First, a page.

• The food sector represents around 30% of the world's total energy consumption and 22% of the total greenhouse gas emissions.

| Goal 12

12.1  Apply the 10-year Framework of Programs on Sustainable Consumption and Production Modalities, with the participation of all countries and under the leadership of developed countries, taking into account the degree of development and capacities of developing countries

12.2  By 2030, achieve sustainable management and efficient use of natural resources

12.3  By 2030, halve global food waste per capita at retail and at the consumer level and reduce food losses in production and supply chains, including post-harvest losses

12.4  By 2020, achieve the environmentally sound management of chemicals and all wastes throughout their life cycle, in accordance with internationally agreed frameworks, and significantly reduce their release into air, water and water. Soil in order to minimize its adverse effects on human health and the environment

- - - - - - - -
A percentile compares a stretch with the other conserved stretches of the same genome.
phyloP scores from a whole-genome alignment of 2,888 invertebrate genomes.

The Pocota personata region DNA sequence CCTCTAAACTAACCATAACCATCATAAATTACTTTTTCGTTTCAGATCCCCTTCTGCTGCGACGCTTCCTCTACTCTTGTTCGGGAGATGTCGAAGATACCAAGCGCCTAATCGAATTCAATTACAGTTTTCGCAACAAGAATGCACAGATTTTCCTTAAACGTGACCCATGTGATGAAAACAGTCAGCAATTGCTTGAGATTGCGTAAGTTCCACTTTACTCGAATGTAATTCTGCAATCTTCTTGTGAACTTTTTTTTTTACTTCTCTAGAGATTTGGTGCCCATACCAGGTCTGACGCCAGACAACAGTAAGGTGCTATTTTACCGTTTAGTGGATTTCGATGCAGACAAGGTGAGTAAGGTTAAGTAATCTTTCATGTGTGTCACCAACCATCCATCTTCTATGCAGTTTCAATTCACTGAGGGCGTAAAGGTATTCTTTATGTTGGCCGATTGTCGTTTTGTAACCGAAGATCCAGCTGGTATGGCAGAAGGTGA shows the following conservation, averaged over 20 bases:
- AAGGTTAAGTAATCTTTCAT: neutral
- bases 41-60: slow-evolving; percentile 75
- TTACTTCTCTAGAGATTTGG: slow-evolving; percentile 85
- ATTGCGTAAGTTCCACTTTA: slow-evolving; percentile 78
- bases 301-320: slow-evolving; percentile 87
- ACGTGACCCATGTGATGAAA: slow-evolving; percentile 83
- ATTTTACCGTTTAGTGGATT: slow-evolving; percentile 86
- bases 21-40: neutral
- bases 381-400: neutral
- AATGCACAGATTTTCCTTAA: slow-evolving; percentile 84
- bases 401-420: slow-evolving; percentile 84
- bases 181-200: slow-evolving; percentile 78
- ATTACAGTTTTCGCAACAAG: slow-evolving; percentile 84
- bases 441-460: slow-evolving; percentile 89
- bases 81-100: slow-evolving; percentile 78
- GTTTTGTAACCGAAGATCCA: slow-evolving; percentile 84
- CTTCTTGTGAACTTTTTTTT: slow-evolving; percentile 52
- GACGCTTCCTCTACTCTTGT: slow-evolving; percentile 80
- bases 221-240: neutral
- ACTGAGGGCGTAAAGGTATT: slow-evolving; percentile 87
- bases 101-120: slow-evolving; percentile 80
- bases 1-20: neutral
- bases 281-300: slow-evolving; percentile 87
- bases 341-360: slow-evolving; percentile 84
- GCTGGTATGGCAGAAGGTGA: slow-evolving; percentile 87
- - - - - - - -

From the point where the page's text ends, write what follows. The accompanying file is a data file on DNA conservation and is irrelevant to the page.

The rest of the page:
12.5  By 2030, significantly reduce waste generation through prevention, reduction, recycling and reuse activities

12.6  Encourage companies, especially large companies and transnational corporations, to adopt sustainable practices​​ and incorporate sustainability information into your reporting cycle.

12.7  Promote public procurement practices that are sustainable, in accordance with national policies and priorities

12.8  By 2030, ensure that people around the world have information and knowledge relevant to sustainable development and lifestyles in harmony with nature

12.a  Help developing countries strengthen their scientific and technological capacity to move towards more sustainable consumption and production patterns

12.b  Develop and apply instruments to monitor the effects on sustainable development in order to achieve sustainable tourism that creates jobs and promotes local culture and products

12.c  Rationalize inefficient fossil fuel subsidies that encourage unnecessary consumption, eliminating market distortions, in line with national circumstances, including restructuring tax systems and phasing out harmful subsidies, where they exist, to reflect their environmental impact, fully leading to considering the specific needs and conditions of developing countries and minimizing possible adverse effects on their development, so as to protect poor and affected communities